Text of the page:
Social media gains in regulated industries

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Healthcare, financial services firms and others are getting social-media advantages, even while awash in rules. Here's how they do it.

Social networking is serious business within regulated industries. Posts pertaining to finance, insurance and healthcare, in particular, require adherence to strict government and industry regulations. Even with the rule-a-palooza, however, some companies within these industries have not only found ways to keep regulators happy, but they've also made social networking a productive and key part of doing business.

That said, the phenomenon is still in fairly early stages. Only around 10% of regulated industries have a "truly social" enterprise where multiple social media tools have been integrated into general content consumption, according to Toby Ward, founder of Toronto-based Prescient Digital Media, a consulting firm for Fortune 500 companies.

"It depends on the organization and their level of savviness," says Ward. Companies where executives start their own blogs, for example, are more likely to end up using social media most effectively and predominantly, according to a recent study his firm conducted. "Almost all major banks have been in social media for at least a few years," Ward says.

Rebuilding trust with banks

"One current challenge we face is that many people have a deep-seated anger with the banking industry," says Renee Brown, social media director at San Francisco-based Wells Fargo. "Consumers are not trusting us right now." This makes it important to keep conversations healthy, since many customers hit the social media channels when they have issues.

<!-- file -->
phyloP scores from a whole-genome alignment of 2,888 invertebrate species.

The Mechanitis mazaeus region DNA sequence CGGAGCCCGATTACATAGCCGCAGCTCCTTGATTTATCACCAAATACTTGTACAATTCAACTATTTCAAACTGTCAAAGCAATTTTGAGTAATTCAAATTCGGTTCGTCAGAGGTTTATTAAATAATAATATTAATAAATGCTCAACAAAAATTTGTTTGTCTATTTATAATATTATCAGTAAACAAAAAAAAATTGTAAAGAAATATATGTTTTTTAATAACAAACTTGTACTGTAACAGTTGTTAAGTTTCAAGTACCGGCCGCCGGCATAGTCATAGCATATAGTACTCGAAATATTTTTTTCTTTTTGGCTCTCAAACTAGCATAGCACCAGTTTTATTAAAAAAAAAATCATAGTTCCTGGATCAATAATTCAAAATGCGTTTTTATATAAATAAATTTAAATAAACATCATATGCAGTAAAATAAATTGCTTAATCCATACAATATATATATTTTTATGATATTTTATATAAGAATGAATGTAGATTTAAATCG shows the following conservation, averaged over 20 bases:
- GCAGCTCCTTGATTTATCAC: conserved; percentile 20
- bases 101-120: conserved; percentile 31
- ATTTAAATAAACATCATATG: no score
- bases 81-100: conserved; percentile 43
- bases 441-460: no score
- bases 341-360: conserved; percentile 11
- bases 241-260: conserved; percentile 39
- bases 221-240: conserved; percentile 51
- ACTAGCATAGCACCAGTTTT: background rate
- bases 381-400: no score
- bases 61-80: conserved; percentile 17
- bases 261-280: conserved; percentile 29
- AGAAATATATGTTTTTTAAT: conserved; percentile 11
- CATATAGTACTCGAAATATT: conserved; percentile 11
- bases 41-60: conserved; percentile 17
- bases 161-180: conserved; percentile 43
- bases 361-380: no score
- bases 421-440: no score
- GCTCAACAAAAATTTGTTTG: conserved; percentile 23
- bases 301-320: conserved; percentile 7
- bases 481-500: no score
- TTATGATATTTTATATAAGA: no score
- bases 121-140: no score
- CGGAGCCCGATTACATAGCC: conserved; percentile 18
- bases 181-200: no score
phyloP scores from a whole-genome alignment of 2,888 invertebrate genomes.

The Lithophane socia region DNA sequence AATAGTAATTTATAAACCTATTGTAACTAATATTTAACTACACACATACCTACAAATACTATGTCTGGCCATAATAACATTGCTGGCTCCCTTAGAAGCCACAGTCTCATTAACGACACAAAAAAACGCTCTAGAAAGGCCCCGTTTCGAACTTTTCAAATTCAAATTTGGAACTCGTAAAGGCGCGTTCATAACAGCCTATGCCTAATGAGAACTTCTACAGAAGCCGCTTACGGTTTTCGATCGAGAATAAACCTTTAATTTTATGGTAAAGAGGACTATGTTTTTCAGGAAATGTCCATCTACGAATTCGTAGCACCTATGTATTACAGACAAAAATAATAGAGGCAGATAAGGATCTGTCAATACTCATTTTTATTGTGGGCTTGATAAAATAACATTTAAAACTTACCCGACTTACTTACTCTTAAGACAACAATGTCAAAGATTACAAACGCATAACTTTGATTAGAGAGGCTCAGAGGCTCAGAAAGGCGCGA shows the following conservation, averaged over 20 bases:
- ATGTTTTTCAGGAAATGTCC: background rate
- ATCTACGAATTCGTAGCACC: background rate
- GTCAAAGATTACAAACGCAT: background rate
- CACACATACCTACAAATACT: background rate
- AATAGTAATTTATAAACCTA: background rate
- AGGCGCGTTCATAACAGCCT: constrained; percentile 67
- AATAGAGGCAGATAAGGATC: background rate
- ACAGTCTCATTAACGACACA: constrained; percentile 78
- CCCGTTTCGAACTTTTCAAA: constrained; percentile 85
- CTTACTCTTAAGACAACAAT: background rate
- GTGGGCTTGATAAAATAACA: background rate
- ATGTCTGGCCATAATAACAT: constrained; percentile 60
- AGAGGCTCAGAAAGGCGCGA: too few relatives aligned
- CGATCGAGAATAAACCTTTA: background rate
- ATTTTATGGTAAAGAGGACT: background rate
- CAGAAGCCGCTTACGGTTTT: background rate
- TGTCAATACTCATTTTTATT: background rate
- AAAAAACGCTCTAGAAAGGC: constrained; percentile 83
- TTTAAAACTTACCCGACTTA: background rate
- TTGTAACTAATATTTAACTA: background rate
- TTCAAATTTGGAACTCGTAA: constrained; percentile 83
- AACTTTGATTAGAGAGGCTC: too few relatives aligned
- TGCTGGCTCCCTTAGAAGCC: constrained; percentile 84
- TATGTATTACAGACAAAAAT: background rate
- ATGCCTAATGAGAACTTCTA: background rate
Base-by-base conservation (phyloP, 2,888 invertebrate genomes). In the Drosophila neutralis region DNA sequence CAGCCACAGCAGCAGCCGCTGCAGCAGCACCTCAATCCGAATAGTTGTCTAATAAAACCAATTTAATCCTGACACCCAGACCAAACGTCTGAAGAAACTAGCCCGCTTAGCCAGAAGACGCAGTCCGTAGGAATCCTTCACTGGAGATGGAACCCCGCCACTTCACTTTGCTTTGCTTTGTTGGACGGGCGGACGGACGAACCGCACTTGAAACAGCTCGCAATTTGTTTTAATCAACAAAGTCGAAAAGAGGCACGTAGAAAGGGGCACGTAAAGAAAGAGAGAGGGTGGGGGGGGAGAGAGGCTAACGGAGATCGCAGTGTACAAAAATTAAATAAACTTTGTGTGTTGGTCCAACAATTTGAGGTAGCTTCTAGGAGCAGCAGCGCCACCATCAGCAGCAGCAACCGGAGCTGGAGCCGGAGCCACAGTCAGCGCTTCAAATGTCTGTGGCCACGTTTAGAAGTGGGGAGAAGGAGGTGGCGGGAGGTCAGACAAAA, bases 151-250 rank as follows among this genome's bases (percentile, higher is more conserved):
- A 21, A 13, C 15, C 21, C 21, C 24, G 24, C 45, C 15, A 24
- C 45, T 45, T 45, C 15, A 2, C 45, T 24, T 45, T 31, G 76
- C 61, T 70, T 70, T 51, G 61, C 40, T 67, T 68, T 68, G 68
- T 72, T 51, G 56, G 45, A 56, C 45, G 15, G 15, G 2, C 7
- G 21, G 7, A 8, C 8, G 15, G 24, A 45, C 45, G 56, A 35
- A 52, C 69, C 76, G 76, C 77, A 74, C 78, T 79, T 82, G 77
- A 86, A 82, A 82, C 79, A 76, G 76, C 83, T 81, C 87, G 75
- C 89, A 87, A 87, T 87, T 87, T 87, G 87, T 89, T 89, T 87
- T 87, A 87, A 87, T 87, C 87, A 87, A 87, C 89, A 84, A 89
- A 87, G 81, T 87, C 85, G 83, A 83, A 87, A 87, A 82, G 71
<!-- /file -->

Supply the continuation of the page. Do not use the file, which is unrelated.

Renee Brown
"We make sure we go through the right compliance reviews before it's posted so nothing gets out there that shouldn't be posted to begin with," says Renee Brown, social media director at Wells Fargo.

The company primarily uses social media for customer service and to announce outages during storms. Consumers Energy also watches out for customers; occasionally someone will post his account number online during a conversation, says Youngdahl. "We delete it immediately and take the conversation offline."

Healthcare: Patient privacy first

"As a healthcare service, our number one concern is protecting our patients," says Susan Solomon, vice president of marketing and public relations for St. Joseph Health, a 14-hospital health system serving California, West Texas and Eastern New Mexico. "It's mainly about privacy issues, but there absolutely are ways to stay within the regulations and make social media work," says Solomon. "You simply have to set boundaries up front."

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